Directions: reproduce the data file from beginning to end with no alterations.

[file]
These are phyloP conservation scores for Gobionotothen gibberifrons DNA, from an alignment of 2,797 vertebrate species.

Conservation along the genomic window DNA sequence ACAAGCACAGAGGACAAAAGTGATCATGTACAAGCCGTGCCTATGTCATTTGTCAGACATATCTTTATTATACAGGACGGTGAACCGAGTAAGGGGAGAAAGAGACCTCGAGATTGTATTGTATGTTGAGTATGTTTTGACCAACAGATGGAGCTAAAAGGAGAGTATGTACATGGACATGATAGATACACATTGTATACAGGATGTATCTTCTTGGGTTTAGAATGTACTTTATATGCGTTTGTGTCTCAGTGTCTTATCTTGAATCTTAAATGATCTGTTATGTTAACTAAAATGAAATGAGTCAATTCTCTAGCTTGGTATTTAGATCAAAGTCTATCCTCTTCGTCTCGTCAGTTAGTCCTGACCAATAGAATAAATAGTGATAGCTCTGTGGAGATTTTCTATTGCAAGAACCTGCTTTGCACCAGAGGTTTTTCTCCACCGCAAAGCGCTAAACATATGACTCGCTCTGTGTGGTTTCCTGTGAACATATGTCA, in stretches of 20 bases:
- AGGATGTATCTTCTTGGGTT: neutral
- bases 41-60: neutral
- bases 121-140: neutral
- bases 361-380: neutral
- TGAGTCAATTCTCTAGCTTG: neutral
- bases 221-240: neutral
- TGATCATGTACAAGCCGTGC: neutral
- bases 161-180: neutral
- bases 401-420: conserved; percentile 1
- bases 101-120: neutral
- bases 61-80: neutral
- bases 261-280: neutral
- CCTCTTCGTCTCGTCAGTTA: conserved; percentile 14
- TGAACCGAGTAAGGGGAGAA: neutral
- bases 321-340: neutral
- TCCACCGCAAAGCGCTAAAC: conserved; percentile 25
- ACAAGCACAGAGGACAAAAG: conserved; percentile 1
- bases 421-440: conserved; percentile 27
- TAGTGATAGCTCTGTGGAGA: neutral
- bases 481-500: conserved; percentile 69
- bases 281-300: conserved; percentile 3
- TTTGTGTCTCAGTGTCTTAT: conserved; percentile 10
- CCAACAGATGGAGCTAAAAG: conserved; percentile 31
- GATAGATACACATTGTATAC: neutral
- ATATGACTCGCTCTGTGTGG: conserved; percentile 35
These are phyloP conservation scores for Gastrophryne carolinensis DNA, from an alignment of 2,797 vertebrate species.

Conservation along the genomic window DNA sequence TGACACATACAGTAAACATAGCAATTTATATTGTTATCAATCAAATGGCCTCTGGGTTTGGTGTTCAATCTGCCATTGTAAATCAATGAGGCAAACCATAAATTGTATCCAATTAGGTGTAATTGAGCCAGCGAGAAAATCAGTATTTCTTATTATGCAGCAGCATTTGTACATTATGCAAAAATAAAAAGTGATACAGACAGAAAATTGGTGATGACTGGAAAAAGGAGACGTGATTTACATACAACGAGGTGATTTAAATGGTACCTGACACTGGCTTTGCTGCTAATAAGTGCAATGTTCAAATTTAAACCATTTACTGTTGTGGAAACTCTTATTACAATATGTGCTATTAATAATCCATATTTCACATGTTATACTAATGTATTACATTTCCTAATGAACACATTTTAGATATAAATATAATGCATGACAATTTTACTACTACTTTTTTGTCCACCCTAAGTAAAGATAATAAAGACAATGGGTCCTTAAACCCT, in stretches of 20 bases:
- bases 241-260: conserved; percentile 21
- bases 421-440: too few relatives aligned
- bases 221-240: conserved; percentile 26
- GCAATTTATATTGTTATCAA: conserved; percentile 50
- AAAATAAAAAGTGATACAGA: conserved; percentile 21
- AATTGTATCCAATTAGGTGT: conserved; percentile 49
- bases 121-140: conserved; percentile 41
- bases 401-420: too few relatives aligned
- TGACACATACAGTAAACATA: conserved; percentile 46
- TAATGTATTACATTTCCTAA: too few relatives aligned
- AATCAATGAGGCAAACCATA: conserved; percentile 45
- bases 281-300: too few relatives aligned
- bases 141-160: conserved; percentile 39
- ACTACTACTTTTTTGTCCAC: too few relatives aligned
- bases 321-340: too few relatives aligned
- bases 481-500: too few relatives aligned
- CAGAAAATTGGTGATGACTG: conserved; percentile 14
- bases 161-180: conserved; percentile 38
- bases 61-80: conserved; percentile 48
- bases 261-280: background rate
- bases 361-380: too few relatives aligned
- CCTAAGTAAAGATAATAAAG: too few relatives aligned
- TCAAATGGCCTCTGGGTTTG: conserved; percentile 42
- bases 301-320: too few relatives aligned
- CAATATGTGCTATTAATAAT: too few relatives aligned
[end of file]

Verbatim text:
These are phyloP conservation scores for Gobionotothen gibberifrons DNA, from an alignment of 2,797 vertebrate species.

Conservation along the genomic window DNA sequence ACAAGCACAGAGGACAAAAGTGATCATGTACAAGCCGTGCCTATGTCATTTGTCAGACATATCTTTATTATACAGGACGGTGAACCGAGTAAGGGGAGAAAGAGACCTCGAGATTGTATTGTATGTTGAGTATGTTTTGACCAACAGATGGAGCTAAAAGGAGAGTATGTACATGGACATGATAGATACACATTGTATACAGGATGTATCTTCTTGGGTTTAGAATGTACTTTATATGCGTTTGTGTCTCAGTGTCTTATCTTGAATCTTAAATGATCTGTTATGTTAACTAAAATGAAATGAGTCAATTCTCTAGCTTGGTATTTAGATCAAAGTCTATCCTCTTCGTCTCGTCAGTTAGTCCTGACCAATAGAATAAATAGTGATAGCTCTGTGGAGATTTTCTATTGCAAGAACCTGCTTTGCACCAGAGGTTTTTCTCCACCGCAAAGCGCTAAACATATGACTCGCTCTGTGTGGTTTCCTGTGAACATATGTCA, in stretches of 20 bases:
- AGGATGTATCTTCTTGGGTT: neutral
- bases 41-60: neutral
- bases 121-140: neutral
- bases 361-380: neutral
- TGAGTCAATTCTCTAGCTTG: neutral
- bases 221-240: neutral
- TGATCATGTACAAGCCGTGC: neutral
- bases 161-180: neutral
- bases 401-420: conserved; percentile 1
- bases 101-120: neutral
- bases 61-80: neutral
- bases 261-280: neutral
- CCTCTTCGTCTCGTCAGTTA: conserved; percentile 14
- TGAACCGAGTAAGGGGAGAA: neutral
- bases 321-340: neutral
- TCCACCGCAAAGCGCTAAAC: conserved; percentile 25
- ACAAGCACAGAGGACAAAAG: conserved; percentile 1
- bases 421-440: conserved; percentile 27
- TAGTGATAGCTCTGTGGAGA: neutral
- bases 481-500: conserved; percentile 69
- bases 281-300: conserved; percentile 3
- TTTGTGTCTCAGTGTCTTAT: conserved; percentile 10
- CCAACAGATGGAGCTAAAAG: conserved; percentile 31
- GATAGATACACATTGTATAC: neutral
- ATATGACTCGCTCTGTGTGG: conserved; percentile 35
These are phyloP conservation scores for Gastrophryne carolinensis DNA, from an alignment of 2,797 vertebrate species.

Conservation along the genomic window DNA sequence TGACACATACAGTAAACATAGCAATTTATATTGTTATCAATCAAATGGCCTCTGGGTTTGGTGTTCAATCTGCCATTGTAAATCAATGAGGCAAACCATAAATTGTATCCAATTAGGTGTAATTGAGCCAGCGAGAAAATCAGTATTTCTTATTATGCAGCAGCATTTGTACATTATGCAAAAATAAAAAGTGATACAGACAGAAAATTGGTGATGACTGGAAAAAGGAGACGTGATTTACATACAACGAGGTGATTTAAATGGTACCTGACACTGGCTTTGCTGCTAATAAGTGCAATGTTCAAATTTAAACCATTTACTGTTGTGGAAACTCTTATTACAATATGTGCTATTAATAATCCATATTTCACATGTTATACTAATGTATTACATTTCCTAATGAACACATTTTAGATATAAATATAATGCATGACAATTTTACTACTACTTTTTTGTCCACCCTAAGTAAAGATAATAAAGACAATGGGTCCTTAAACCCT, in stretches of 20 bases:
- bases 241-260: conserved; percentile 21
- bases 421-440: too few relatives aligned
- bases 221-240: conserved; percentile 26
- GCAATTTATATTGTTATCAA: conserved; percentile 50
- AAAATAAAAAGTGATACAGA: conserved; percentile 21
- AATTGTATCCAATTAGGTGT: conserved; percentile 49
- bases 121-140: conserved; percentile 41
- bases 401-420: too few relatives aligned
- TGACACATACAGTAAACATA: conserved; percentile 46
- TAATGTATTACATTTCCTAA: too few relatives aligned
- AATCAATGAGGCAAACCATA: conserved; percentile 45
- bases 281-300: too few relatives aligned
- bases 141-160: conserved; percentile 39
- ACTACTACTTTTTTGTCCAC: too few relatives aligned
- bases 321-340: too few relatives aligned
- bases 481-500: too few relatives aligned
- CAGAAAATTGGTGATGACTG: conserved; percentile 14
- bases 161-180: conserved; percentile 38
- bases 61-80: conserved; percentile 48
- bases 261-280: background rate
- bases 361-380: too few relatives aligned
- CCTAAGTAAAGATAATAAAG: too few relatives aligned
- TCAAATGGCCTCTGGGTTTG: conserved; percentile 42
- bases 301-320: too few relatives aligned
- CAATATGTGCTATTAATAAT: too few relatives aligned